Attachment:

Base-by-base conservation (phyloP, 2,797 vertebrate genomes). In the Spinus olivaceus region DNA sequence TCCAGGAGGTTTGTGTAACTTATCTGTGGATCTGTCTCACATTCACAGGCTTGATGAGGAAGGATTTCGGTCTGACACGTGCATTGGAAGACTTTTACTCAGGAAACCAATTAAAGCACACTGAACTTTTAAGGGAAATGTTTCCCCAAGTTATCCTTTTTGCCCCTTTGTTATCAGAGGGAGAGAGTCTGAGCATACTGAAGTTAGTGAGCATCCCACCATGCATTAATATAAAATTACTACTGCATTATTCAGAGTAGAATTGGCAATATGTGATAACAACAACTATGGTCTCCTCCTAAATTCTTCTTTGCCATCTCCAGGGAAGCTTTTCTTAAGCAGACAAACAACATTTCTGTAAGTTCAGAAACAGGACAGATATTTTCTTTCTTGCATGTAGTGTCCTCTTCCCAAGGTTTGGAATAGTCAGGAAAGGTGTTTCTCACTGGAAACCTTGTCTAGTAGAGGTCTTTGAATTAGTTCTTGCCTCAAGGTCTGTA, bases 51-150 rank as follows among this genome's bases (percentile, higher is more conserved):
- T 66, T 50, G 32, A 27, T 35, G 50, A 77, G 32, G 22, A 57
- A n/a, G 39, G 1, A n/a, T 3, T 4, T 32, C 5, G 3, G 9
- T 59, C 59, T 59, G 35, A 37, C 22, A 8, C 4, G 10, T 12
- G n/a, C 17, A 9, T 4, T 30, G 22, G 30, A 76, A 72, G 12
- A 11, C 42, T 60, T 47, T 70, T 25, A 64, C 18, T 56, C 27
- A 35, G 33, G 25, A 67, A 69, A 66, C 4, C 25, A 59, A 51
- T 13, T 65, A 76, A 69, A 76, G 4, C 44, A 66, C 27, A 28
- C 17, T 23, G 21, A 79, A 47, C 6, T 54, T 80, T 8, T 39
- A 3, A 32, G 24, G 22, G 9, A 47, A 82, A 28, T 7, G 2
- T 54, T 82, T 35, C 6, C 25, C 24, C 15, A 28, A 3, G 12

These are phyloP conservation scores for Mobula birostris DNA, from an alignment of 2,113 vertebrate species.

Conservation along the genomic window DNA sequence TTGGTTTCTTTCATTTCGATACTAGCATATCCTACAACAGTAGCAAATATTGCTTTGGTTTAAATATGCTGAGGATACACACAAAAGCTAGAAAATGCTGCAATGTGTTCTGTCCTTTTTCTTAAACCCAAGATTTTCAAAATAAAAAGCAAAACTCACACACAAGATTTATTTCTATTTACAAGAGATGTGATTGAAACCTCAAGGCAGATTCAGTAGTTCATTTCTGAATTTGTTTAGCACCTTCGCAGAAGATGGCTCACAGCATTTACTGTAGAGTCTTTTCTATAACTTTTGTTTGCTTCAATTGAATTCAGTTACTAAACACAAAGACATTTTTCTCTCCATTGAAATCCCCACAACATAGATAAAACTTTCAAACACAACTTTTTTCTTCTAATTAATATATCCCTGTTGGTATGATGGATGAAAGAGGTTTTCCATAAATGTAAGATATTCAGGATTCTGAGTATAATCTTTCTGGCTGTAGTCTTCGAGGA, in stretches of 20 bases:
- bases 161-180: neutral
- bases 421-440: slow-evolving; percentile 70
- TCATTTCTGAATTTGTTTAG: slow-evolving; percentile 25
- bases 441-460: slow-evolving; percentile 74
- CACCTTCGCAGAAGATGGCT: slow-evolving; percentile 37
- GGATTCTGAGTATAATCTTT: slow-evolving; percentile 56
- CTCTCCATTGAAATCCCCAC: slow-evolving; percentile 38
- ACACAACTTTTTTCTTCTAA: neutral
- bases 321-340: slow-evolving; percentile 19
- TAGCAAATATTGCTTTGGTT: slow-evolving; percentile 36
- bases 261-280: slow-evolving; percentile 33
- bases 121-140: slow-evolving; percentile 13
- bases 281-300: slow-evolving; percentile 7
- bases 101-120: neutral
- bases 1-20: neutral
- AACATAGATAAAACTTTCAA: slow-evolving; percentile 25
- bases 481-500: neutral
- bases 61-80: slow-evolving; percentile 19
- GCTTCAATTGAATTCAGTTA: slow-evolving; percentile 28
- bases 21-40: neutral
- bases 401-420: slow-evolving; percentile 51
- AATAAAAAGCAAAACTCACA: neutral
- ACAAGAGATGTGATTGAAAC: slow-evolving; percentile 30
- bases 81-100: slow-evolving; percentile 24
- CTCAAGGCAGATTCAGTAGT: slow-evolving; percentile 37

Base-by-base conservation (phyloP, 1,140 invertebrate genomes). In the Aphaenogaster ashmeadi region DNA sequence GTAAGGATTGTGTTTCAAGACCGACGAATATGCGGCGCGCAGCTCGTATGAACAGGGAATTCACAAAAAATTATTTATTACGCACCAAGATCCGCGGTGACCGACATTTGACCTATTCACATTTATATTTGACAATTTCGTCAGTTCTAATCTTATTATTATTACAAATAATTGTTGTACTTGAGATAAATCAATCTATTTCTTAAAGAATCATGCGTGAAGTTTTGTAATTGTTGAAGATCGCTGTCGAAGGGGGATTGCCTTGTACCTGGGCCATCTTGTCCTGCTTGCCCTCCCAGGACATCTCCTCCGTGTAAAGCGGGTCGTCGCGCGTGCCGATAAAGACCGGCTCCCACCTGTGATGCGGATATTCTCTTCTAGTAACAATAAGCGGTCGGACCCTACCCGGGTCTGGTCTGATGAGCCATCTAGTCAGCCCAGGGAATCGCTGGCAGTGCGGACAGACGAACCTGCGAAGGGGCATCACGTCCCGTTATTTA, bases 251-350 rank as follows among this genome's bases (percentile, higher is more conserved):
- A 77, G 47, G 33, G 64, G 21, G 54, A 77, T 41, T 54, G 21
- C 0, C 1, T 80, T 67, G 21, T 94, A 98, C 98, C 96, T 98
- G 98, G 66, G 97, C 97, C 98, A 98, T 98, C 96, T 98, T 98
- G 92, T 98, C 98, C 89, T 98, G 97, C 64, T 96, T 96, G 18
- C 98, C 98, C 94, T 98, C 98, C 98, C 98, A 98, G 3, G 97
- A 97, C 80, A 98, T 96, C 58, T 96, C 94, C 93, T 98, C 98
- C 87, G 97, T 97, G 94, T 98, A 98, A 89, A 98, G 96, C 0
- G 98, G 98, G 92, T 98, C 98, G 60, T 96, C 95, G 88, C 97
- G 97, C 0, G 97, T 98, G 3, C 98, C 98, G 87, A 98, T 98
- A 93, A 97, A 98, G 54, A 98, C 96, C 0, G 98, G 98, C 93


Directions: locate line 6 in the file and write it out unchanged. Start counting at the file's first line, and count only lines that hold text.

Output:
- A 11, C 42, T 60, T 47, T 70, T 25, A 64, C 18, T 56, C 27